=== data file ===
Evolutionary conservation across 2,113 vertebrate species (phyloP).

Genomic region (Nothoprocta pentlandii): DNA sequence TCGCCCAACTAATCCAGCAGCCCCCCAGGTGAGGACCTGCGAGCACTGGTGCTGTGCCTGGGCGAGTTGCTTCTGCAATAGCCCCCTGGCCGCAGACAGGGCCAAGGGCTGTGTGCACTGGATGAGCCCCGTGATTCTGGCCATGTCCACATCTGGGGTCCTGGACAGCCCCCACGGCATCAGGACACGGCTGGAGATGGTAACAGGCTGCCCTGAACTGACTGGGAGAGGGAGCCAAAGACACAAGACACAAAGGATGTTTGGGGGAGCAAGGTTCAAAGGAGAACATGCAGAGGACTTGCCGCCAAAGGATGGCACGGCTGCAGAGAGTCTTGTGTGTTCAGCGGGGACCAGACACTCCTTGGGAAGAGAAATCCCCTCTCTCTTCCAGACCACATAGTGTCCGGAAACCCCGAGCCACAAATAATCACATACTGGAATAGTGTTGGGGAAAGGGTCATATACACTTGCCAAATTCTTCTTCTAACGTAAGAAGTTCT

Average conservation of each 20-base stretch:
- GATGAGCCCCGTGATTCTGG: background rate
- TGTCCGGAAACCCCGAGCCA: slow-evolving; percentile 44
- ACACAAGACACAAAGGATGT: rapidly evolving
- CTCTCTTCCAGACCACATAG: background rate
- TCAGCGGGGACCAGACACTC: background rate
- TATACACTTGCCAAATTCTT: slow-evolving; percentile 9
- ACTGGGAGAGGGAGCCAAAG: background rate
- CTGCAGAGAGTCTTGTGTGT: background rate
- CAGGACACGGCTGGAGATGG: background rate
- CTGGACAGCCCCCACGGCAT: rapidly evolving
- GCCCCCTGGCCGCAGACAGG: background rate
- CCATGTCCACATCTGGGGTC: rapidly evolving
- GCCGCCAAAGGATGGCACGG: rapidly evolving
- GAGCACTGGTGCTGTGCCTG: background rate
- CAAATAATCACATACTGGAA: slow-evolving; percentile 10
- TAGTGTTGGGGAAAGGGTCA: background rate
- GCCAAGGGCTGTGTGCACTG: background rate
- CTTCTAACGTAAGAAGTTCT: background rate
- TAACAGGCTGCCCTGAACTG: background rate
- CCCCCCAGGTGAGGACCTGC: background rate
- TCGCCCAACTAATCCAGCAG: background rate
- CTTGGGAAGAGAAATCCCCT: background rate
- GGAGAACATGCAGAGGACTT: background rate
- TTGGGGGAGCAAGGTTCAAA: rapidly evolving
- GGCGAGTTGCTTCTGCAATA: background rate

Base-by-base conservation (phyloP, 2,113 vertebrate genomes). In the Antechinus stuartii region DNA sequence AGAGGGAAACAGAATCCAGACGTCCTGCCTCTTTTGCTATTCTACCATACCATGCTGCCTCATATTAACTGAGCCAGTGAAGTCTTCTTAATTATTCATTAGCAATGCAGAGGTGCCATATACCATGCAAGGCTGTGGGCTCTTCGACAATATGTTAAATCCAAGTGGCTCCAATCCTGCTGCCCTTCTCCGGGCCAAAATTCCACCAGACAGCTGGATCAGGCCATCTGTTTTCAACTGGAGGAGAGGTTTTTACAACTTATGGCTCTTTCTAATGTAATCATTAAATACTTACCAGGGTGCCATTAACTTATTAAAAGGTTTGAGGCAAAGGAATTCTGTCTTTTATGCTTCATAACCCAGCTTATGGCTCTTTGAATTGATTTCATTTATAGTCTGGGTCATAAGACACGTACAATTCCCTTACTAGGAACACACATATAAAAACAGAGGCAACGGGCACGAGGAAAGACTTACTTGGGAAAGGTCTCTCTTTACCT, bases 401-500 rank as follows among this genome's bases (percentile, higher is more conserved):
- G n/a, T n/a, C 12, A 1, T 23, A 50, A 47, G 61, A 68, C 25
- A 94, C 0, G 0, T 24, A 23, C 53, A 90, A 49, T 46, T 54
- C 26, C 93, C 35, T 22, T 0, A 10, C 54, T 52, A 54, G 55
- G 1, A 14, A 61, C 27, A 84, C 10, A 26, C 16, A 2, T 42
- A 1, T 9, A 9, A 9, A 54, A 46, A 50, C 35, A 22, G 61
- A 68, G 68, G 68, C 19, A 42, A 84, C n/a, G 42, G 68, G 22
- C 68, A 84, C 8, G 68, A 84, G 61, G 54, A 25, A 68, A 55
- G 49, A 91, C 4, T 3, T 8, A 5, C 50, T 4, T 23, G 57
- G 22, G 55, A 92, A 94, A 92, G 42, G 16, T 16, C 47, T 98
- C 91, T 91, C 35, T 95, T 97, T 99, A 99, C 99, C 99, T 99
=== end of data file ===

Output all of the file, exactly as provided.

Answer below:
Evolutionary conservation across 2,113 vertebrate species (phyloP).

Genomic region (Nothoprocta pentlandii): DNA sequence TCGCCCAACTAATCCAGCAGCCCCCCAGGTGAGGACCTGCGAGCACTGGTGCTGTGCCTGGGCGAGTTGCTTCTGCAATAGCCCCCTGGCCGCAGACAGGGCCAAGGGCTGTGTGCACTGGATGAGCCCCGTGATTCTGGCCATGTCCACATCTGGGGTCCTGGACAGCCCCCACGGCATCAGGACACGGCTGGAGATGGTAACAGGCTGCCCTGAACTGACTGGGAGAGGGAGCCAAAGACACAAGACACAAAGGATGTTTGGGGGAGCAAGGTTCAAAGGAGAACATGCAGAGGACTTGCCGCCAAAGGATGGCACGGCTGCAGAGAGTCTTGTGTGTTCAGCGGGGACCAGACACTCCTTGGGAAGAGAAATCCCCTCTCTCTTCCAGACCACATAGTGTCCGGAAACCCCGAGCCACAAATAATCACATACTGGAATAGTGTTGGGGAAAGGGTCATATACACTTGCCAAATTCTTCTTCTAACGTAAGAAGTTCT

Average conservation of each 20-base stretch:
- GATGAGCCCCGTGATTCTGG: background rate
- TGTCCGGAAACCCCGAGCCA: slow-evolving; percentile 44
- ACACAAGACACAAAGGATGT: rapidly evolving
- CTCTCTTCCAGACCACATAG: background rate
- TCAGCGGGGACCAGACACTC: background rate
- TATACACTTGCCAAATTCTT: slow-evolving; percentile 9
- ACTGGGAGAGGGAGCCAAAG: background rate
- CTGCAGAGAGTCTTGTGTGT: background rate
- CAGGACACGGCTGGAGATGG: background rate
- CTGGACAGCCCCCACGGCAT: rapidly evolving
- GCCCCCTGGCCGCAGACAGG: background rate
- CCATGTCCACATCTGGGGTC: rapidly evolving
- GCCGCCAAAGGATGGCACGG: rapidly evolving
- GAGCACTGGTGCTGTGCCTG: background rate
- CAAATAATCACATACTGGAA: slow-evolving; percentile 10
- TAGTGTTGGGGAAAGGGTCA: background rate
- GCCAAGGGCTGTGTGCACTG: background rate
- CTTCTAACGTAAGAAGTTCT: background rate
- TAACAGGCTGCCCTGAACTG: background rate
- CCCCCCAGGTGAGGACCTGC: background rate
- TCGCCCAACTAATCCAGCAG: background rate
- CTTGGGAAGAGAAATCCCCT: background rate
- GGAGAACATGCAGAGGACTT: background rate
- TTGGGGGAGCAAGGTTCAAA: rapidly evolving
- GGCGAGTTGCTTCTGCAATA: background rate

Base-by-base conservation (phyloP, 2,113 vertebrate genomes). In the Antechinus stuartii region DNA sequence AGAGGGAAACAGAATCCAGACGTCCTGCCTCTTTTGCTATTCTACCATACCATGCTGCCTCATATTAACTGAGCCAGTGAAGTCTTCTTAATTATTCATTAGCAATGCAGAGGTGCCATATACCATGCAAGGCTGTGGGCTCTTCGACAATATGTTAAATCCAAGTGGCTCCAATCCTGCTGCCCTTCTCCGGGCCAAAATTCCACCAGACAGCTGGATCAGGCCATCTGTTTTCAACTGGAGGAGAGGTTTTTACAACTTATGGCTCTTTCTAATGTAATCATTAAATACTTACCAGGGTGCCATTAACTTATTAAAAGGTTTGAGGCAAAGGAATTCTGTCTTTTATGCTTCATAACCCAGCTTATGGCTCTTTGAATTGATTTCATTTATAGTCTGGGTCATAAGACACGTACAATTCCCTTACTAGGAACACACATATAAAAACAGAGGCAACGGGCACGAGGAAAGACTTACTTGGGAAAGGTCTCTCTTTACCT, bases 401-500 rank as follows among this genome's bases (percentile, higher is more conserved):
- G n/a, T n/a, C 12, A 1, T 23, A 50, A 47, G 61, A 68, C 25
- A 94, C 0, G 0, T 24, A 23, C 53, A 90, A 49, T 46, T 54
- C 26, C 93, C 35, T 22, T 0, A 10, C 54, T 52, A 54, G 55
- G 1, A 14, A 61, C 27, A 84, C 10, A 26, C 16, A 2, T 42
- A 1, T 9, A 9, A 9, A 54, A 46, A 50, C 35, A 22, G 61
- A 68, G 68, G 68, C 19, A 42, A 84, C n/a, G 42, G 68, G 22
- C 68, A 84, C 8, G 68, A 84, G 61, G 54, A 25, A 68, A 55
- G 49, A 91, C 4, T 3, T 8, A 5, C 50, T 4, T 23, G 57
- G 22, G 55, A 92, A 94, A 92, G 42, G 16, T 16, C 47, T 98
- C 91, T 91, C 35, T 95, T 97, T 99, A 99, C 99, C 99, T 99